Similarly, we define the k-th Malliavin derivative of F,

Moreover we define

Lemma 2.4. For

For

Definition 2.2 (Skorohod integral). Let

where c is some constant depending on u, then u is called to belong to the domain

We can get the following results.

Lemma 2.5. Let

Lemma 2.6. Let

We give one of famous properties of

variable processes

Lemma 2.7. Let

The following result is applied to calculate Greeks. For further details, refer to ( [

Lemma 2.8. Let

where

Consider

Brownian motion on filtered probability space

where

Here

Theorem 2.1. There is a unique n-dimensional, continuous and

In the case the coefficients are Lipschitz, the solution

Theorem 2.2. Assume that coefficients are Lipschitz continuous of the stochastic differential Equation (2.10). Then the solution

Moreover the derivative

for

Let

where

Considering this as a stochastic differential equation for

The following results will also be useful to calculate Greeks later.

Lemma 2.9. Under the above conditions, we can have

Let

Lemma 2.10. Under the above conditions, we can have

Theorem 2.3. For any

For the more general case, the same result is proved as below. Let

where

Theorem 2.4. Suppose that the diffusion coefficient

process, that is,

and

The following theorem introduced in [

Theorem 2.5. Consider a stochastic process

where

for

Proof. We omit the proof. For further details, refer to (Theorem 2.1 [

Following the construction in [

with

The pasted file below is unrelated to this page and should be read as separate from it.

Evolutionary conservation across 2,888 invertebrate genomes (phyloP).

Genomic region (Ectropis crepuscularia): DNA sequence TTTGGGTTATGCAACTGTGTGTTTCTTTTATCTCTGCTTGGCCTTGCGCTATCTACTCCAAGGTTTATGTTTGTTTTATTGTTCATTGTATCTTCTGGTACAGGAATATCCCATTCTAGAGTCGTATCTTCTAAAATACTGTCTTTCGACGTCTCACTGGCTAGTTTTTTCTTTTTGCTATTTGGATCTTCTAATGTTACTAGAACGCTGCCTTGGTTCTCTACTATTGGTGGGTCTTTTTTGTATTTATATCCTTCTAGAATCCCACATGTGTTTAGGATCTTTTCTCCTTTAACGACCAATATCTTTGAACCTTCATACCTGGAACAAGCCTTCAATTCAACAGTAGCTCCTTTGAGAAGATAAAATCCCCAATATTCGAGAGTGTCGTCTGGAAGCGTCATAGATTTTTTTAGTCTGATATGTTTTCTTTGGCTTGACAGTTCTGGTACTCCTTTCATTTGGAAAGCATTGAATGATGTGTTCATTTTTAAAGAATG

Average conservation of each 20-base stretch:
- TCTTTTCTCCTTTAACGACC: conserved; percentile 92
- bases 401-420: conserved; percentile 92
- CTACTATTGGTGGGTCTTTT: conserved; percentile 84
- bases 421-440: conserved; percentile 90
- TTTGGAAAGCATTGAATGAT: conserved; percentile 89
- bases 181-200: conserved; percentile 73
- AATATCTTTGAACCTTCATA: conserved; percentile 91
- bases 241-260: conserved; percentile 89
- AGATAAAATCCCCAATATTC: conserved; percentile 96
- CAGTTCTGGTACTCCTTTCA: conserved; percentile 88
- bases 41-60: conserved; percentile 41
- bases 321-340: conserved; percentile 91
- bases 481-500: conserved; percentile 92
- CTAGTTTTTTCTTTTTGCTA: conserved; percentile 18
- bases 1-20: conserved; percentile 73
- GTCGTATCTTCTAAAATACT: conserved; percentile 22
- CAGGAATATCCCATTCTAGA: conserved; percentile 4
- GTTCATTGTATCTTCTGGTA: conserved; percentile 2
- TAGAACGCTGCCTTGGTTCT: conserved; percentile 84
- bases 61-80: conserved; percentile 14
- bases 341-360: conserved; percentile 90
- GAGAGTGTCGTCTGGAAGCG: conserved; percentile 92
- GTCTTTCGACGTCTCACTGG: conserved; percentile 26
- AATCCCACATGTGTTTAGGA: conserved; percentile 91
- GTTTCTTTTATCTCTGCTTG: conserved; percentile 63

However, in the case

We will now prove that the solution to (3.1) not only exists uniquely but is also positive a.s.

Lemma 3.1. There exists a unique strong solution to (3.1) which satisfies

Proof. Instead of (3.1), consider the following

If we have concluded that the unique strong solution of (3.2) is positive a.s., then (3.2) coincides with (3.1). The existence of non-explosive weak solution for (3.2) follows from the continuity and the sub-linear growth condition of drift and diffusion coefficients. Moreover, from ( [

We will now prove that the second claim is true. Let

that the solution

Letting

Consider the Stochastic Differential Equation

with

Lemma 3.2. Consider the solution of the (3.5). For any

Proof. At first we consider the positive moments. We define the stopping time

From the Lipschitz condition of the drift function

By Gronwall’s lemma, we can have

the negative moments. Define the stopping time as

Taking the expectation and using the Fubini’s theorem, we have

Here let

Summarizing the calculation, we have

Remark 1. Since the CEV model satisfies the assumptions of Lemma 3.2, so the result holds for the CEV model.

We consider the process transformed as

with

continuous functions, respectively. For all

For the functions

with

We will prove that

Lemma 3.3. The sequence

Proof. Define for all

By Gronwall’s lemma,